Just trying to learn python decorators, but it's also somewhat useful. The module stands for "Command and Control"
#!/usr/bin/python # In a file named cnctl.py from comnctl import task, group, local, remote git = remote("git", "mzlee", "github.com") servers = group('spam', [git, local]) @task def start(agent): """Start a task""" agent.shell('echo Starting') @task def status(agent): """Check the status""" agent.shell('echo current status') agent.out('and some stuff') @task(depends=['start']) def stop(agent): """Stop the servers""" agent.err('STOPPING')
But what's going on here? Let's break it down.
This module comprises of two main components, a task and an agent.
The agent is some place you want to run a command. Currently it only supports a local shell ('/bin/sh') or a remote server ('ssh'). Additionally, there is support for groups, though currently it only works for groups one level deep.
The task is some set of commands to be run. Currently, it supports arbitrary python (results may vary), print out, and shell out to the specific agent. Because it isn't very fancy, it actually just collects all of the commands and sends them in one block to the sub process.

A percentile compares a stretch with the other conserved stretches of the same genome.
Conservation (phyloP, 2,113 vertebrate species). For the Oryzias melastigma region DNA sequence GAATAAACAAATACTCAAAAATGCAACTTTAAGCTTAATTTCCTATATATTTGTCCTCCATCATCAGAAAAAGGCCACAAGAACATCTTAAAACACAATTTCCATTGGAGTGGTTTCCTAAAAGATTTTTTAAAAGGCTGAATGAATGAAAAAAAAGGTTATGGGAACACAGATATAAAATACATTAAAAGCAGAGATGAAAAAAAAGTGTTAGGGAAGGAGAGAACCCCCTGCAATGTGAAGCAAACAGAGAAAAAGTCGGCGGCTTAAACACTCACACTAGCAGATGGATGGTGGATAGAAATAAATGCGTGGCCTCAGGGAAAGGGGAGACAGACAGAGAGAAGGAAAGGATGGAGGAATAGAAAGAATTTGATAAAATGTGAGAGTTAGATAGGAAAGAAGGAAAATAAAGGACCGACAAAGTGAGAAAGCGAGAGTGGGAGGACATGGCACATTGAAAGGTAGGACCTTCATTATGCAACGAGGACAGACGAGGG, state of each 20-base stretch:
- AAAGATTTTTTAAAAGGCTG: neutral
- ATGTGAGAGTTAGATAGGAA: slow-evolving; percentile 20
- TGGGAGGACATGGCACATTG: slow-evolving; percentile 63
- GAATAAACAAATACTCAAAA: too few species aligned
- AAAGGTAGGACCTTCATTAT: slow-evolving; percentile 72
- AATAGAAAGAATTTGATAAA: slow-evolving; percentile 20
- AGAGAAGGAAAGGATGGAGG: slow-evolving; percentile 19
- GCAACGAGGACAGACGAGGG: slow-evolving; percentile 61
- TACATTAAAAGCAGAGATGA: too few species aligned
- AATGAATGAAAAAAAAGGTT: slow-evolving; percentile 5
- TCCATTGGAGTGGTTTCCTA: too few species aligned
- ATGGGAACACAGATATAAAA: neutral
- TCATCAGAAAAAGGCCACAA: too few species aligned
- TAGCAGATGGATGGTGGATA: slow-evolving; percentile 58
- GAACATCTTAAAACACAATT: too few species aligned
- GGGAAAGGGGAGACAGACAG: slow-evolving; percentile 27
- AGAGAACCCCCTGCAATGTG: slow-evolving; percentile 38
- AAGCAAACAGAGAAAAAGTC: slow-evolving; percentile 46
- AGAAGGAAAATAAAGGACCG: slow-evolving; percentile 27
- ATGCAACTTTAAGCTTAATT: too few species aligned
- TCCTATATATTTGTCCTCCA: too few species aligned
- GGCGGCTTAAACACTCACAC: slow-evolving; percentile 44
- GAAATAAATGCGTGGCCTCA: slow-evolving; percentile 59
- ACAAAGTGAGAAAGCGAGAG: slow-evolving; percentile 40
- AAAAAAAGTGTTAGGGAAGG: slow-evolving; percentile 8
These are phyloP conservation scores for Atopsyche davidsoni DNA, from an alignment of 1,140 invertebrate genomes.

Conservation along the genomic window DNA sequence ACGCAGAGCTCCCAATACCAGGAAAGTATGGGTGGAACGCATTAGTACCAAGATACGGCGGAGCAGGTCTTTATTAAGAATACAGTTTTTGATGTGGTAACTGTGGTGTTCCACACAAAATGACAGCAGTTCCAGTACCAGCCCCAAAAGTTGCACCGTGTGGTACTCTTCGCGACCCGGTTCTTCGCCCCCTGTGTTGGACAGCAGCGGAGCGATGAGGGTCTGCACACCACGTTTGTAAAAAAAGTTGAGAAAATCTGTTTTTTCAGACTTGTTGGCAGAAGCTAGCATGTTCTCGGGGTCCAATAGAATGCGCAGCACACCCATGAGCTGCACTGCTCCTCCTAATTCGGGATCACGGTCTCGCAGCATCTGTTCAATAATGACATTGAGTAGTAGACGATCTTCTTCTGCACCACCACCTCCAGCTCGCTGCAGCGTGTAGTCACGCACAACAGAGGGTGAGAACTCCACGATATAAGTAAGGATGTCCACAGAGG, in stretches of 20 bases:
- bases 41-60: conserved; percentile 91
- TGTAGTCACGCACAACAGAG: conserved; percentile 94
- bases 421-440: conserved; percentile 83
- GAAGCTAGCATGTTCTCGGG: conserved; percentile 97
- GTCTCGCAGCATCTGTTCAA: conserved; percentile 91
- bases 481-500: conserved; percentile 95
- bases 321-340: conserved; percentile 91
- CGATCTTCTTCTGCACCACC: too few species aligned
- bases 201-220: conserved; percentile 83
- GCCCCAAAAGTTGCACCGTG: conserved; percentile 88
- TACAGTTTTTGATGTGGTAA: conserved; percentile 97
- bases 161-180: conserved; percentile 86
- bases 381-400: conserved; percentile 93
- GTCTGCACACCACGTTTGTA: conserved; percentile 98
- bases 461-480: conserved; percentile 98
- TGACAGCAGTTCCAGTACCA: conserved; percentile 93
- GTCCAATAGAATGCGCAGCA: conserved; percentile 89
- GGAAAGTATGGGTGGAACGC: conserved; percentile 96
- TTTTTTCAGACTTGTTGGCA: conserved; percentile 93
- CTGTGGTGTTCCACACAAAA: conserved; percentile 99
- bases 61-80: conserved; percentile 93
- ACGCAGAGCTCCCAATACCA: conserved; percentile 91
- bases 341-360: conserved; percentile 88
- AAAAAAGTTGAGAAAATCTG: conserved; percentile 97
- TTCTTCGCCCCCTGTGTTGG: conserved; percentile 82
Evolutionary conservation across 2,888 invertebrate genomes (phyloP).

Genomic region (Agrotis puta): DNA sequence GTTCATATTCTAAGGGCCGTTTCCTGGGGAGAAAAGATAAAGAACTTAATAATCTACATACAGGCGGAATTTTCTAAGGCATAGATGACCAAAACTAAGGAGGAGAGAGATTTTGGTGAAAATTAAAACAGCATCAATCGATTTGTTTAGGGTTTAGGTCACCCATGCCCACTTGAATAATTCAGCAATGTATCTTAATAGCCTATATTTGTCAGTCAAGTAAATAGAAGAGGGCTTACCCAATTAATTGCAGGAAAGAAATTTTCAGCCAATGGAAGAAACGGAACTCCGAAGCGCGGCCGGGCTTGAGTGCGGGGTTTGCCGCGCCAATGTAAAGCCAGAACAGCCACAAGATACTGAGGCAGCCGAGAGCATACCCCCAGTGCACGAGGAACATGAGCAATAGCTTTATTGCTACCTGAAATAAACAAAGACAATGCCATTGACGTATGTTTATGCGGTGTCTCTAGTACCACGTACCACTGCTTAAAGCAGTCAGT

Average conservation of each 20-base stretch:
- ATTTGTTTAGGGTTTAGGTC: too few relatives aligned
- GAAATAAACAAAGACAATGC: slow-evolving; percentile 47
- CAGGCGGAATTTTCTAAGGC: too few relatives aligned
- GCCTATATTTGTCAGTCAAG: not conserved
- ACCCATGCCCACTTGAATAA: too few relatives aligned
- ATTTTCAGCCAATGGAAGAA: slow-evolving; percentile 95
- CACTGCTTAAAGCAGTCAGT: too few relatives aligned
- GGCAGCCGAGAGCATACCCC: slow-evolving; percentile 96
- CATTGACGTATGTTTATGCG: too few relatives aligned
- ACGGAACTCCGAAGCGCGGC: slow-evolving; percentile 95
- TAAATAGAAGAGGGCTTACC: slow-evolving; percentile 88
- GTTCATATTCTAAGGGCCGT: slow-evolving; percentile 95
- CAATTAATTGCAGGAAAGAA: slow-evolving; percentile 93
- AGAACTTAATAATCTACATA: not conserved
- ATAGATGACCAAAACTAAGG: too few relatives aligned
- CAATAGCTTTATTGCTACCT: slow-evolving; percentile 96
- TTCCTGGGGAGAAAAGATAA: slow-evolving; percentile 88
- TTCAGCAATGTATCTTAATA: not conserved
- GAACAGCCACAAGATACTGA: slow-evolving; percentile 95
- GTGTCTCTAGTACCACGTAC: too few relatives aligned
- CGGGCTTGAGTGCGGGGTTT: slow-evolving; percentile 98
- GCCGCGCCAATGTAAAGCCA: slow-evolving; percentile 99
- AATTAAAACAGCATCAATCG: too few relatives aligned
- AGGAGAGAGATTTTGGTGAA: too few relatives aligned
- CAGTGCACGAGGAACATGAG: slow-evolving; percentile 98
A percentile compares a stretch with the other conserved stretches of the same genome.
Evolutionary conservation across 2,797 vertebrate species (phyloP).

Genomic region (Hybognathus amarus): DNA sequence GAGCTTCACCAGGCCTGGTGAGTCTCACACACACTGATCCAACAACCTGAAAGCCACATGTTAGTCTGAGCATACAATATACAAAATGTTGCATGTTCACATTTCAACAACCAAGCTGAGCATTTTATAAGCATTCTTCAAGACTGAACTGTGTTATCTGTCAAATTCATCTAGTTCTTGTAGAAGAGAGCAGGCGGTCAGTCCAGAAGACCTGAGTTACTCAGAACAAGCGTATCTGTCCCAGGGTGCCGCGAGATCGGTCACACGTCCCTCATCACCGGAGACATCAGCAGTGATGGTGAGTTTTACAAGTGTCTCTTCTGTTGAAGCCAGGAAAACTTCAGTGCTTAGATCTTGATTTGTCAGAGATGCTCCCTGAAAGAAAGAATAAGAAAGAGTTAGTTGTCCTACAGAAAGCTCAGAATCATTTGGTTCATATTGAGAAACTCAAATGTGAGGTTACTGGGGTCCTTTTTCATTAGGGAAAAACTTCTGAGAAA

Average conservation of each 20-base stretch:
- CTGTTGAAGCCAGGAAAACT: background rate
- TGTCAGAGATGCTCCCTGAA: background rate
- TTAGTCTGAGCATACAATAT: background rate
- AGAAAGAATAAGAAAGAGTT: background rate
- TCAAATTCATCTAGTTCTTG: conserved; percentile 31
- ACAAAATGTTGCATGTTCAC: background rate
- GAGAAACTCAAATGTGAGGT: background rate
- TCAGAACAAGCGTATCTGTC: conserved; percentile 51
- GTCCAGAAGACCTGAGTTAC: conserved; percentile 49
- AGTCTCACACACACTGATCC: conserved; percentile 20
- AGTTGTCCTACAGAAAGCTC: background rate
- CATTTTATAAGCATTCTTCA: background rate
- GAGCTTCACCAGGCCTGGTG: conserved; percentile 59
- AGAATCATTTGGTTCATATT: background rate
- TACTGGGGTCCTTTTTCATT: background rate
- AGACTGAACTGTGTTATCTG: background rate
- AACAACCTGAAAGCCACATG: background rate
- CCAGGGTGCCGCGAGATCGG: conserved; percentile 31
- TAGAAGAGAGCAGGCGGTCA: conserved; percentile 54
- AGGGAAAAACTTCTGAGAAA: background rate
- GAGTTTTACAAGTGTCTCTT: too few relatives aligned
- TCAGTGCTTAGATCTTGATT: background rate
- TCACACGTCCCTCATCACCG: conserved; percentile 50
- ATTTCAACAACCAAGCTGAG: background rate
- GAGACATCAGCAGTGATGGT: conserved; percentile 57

Additionally, there is some markup to help differentiate between the shell commands ('>>>'), the print out ('<<<'), the print error ('!!!'), and the return value ('---'). This is interweaved to the best of my ability, which admittedly is not very good.
Finally, there is rudimentary support for dependencies, though it does not check for cycles or other nasty things. When defining a function as a task, one can include the list of dependencies. These are called in the order they're listed.
The script 'cnctl' will automatically read and parse the defined file. That is, it basically just dumps the entire cnctl.py into its own namespace and tries to deal with it in a reasonable manner.
Given no arguments, it will list the registered tasks and agents. To run a specific task on a specific agent, use:
For example, if you wanted to run the 'start' task on the local host, you would use
Not sure what else I might add. This was hacked together in two nights so it's going to be very rough.
- A way to define a group of tasks